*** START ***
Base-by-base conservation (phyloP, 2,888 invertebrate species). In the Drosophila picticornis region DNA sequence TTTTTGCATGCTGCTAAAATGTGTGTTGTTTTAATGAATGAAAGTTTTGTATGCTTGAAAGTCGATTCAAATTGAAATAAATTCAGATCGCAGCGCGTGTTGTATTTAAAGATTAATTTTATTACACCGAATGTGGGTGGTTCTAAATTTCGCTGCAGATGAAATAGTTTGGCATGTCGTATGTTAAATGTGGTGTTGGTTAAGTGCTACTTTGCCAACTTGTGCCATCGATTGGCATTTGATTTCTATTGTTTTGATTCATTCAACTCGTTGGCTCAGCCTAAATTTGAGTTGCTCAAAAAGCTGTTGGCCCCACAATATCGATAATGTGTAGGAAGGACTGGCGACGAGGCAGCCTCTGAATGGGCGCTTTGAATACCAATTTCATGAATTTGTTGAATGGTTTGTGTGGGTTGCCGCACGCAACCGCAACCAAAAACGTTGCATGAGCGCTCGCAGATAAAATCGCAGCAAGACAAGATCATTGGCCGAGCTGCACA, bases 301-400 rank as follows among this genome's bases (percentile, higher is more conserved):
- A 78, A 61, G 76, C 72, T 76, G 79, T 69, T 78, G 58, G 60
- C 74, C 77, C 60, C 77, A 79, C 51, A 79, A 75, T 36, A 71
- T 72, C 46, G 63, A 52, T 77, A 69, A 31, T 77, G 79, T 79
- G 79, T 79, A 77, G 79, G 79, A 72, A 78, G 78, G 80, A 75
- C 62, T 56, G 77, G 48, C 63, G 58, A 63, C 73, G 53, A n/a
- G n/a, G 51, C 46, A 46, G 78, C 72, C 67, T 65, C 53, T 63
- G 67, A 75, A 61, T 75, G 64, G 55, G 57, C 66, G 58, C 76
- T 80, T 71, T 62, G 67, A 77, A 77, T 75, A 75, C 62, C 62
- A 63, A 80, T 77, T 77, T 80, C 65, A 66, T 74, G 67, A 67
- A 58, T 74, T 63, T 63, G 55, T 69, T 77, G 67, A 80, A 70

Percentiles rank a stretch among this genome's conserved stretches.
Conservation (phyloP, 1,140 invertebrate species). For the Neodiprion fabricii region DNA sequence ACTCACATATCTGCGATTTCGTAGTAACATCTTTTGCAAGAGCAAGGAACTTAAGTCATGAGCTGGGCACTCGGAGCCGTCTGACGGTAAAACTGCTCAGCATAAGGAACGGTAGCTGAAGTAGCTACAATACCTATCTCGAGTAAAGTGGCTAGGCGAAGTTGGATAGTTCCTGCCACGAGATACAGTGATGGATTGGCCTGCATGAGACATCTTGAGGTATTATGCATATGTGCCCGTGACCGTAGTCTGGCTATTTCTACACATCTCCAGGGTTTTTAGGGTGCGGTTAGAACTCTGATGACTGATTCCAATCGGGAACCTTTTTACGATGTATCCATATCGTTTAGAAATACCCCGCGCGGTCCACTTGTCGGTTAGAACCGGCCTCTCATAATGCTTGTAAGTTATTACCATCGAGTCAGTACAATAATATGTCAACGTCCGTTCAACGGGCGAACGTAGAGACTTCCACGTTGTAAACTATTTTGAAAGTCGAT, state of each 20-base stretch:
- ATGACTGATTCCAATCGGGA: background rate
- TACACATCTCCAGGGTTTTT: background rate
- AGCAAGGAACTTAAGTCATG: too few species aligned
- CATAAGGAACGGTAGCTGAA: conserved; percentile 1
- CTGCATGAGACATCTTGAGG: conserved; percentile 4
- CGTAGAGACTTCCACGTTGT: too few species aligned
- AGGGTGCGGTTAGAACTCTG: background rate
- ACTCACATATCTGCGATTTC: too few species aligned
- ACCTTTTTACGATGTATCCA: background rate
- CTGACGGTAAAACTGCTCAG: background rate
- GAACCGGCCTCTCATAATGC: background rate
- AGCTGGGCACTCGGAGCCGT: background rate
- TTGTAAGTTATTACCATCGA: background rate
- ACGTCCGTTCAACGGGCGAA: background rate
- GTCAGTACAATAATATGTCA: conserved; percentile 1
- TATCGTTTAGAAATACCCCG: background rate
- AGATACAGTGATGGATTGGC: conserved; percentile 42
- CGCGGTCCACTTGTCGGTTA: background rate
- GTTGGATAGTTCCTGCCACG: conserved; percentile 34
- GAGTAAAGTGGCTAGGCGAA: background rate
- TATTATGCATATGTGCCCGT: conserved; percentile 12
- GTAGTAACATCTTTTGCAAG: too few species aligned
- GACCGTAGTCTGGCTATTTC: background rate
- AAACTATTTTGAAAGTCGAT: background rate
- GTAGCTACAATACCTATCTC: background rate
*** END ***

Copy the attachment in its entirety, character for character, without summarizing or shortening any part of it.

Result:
Base-by-base conservation (phyloP, 2,888 invertebrate species). In the Drosophila picticornis region DNA sequence TTTTTGCATGCTGCTAAAATGTGTGTTGTTTTAATGAATGAAAGTTTTGTATGCTTGAAAGTCGATTCAAATTGAAATAAATTCAGATCGCAGCGCGTGTTGTATTTAAAGATTAATTTTATTACACCGAATGTGGGTGGTTCTAAATTTCGCTGCAGATGAAATAGTTTGGCATGTCGTATGTTAAATGTGGTGTTGGTTAAGTGCTACTTTGCCAACTTGTGCCATCGATTGGCATTTGATTTCTATTGTTTTGATTCATTCAACTCGTTGGCTCAGCCTAAATTTGAGTTGCTCAAAAAGCTGTTGGCCCCACAATATCGATAATGTGTAGGAAGGACTGGCGACGAGGCAGCCTCTGAATGGGCGCTTTGAATACCAATTTCATGAATTTGTTGAATGGTTTGTGTGGGTTGCCGCACGCAACCGCAACCAAAAACGTTGCATGAGCGCTCGCAGATAAAATCGCAGCAAGACAAGATCATTGGCCGAGCTGCACA, bases 301-400 rank as follows among this genome's bases (percentile, higher is more conserved):
- A 78, A 61, G 76, C 72, T 76, G 79, T 69, T 78, G 58, G 60
- C 74, C 77, C 60, C 77, A 79, C 51, A 79, A 75, T 36, A 71
- T 72, C 46, G 63, A 52, T 77, A 69, A 31, T 77, G 79, T 79
- G 79, T 79, A 77, G 79, G 79, A 72, A 78, G 78, G 80, A 75
- C 62, T 56, G 77, G 48, C 63, G 58, A 63, C 73, G 53, A n/a
- G n/a, G 51, C 46, A 46, G 78, C 72, C 67, T 65, C 53, T 63
- G 67, A 75, A 61, T 75, G 64, G 55, G 57, C 66, G 58, C 76
- T 80, T 71, T 62, G 67, A 77, A 77, T 75, A 75, C 62, C 62
- A 63, A 80, T 77, T 77, T 80, C 65, A 66, T 74, G 67, A 67
- A 58, T 74, T 63, T 63, G 55, T 69, T 77, G 67, A 80, A 70

Percentiles rank a stretch among this genome's conserved stretches.
Conservation (phyloP, 1,140 invertebrate species). For the Neodiprion fabricii region DNA sequence ACTCACATATCTGCGATTTCGTAGTAACATCTTTTGCAAGAGCAAGGAACTTAAGTCATGAGCTGGGCACTCGGAGCCGTCTGACGGTAAAACTGCTCAGCATAAGGAACGGTAGCTGAAGTAGCTACAATACCTATCTCGAGTAAAGTGGCTAGGCGAAGTTGGATAGTTCCTGCCACGAGATACAGTGATGGATTGGCCTGCATGAGACATCTTGAGGTATTATGCATATGTGCCCGTGACCGTAGTCTGGCTATTTCTACACATCTCCAGGGTTTTTAGGGTGCGGTTAGAACTCTGATGACTGATTCCAATCGGGAACCTTTTTACGATGTATCCATATCGTTTAGAAATACCCCGCGCGGTCCACTTGTCGGTTAGAACCGGCCTCTCATAATGCTTGTAAGTTATTACCATCGAGTCAGTACAATAATATGTCAACGTCCGTTCAACGGGCGAACGTAGAGACTTCCACGTTGTAAACTATTTTGAAAGTCGAT, state of each 20-base stretch:
- ATGACTGATTCCAATCGGGA: background rate
- TACACATCTCCAGGGTTTTT: background rate
- AGCAAGGAACTTAAGTCATG: too few species aligned
- CATAAGGAACGGTAGCTGAA: conserved; percentile 1
- CTGCATGAGACATCTTGAGG: conserved; percentile 4
- CGTAGAGACTTCCACGTTGT: too few species aligned
- AGGGTGCGGTTAGAACTCTG: background rate
- ACTCACATATCTGCGATTTC: too few species aligned
- ACCTTTTTACGATGTATCCA: background rate
- CTGACGGTAAAACTGCTCAG: background rate
- GAACCGGCCTCTCATAATGC: background rate
- AGCTGGGCACTCGGAGCCGT: background rate
- TTGTAAGTTATTACCATCGA: background rate
- ACGTCCGTTCAACGGGCGAA: background rate
- GTCAGTACAATAATATGTCA: conserved; percentile 1
- TATCGTTTAGAAATACCCCG: background rate
- AGATACAGTGATGGATTGGC: conserved; percentile 42
- CGCGGTCCACTTGTCGGTTA: background rate
- GTTGGATAGTTCCTGCCACG: conserved; percentile 34
- GAGTAAAGTGGCTAGGCGAA: background rate
- TATTATGCATATGTGCCCGT: conserved; percentile 12
- GTAGTAACATCTTTTGCAAG: too few species aligned
- GACCGTAGTCTGGCTATTTC: background rate
- AAACTATTTTGAAAGTCGAT: background rate
- GTAGCTACAATACCTATCTC: background rate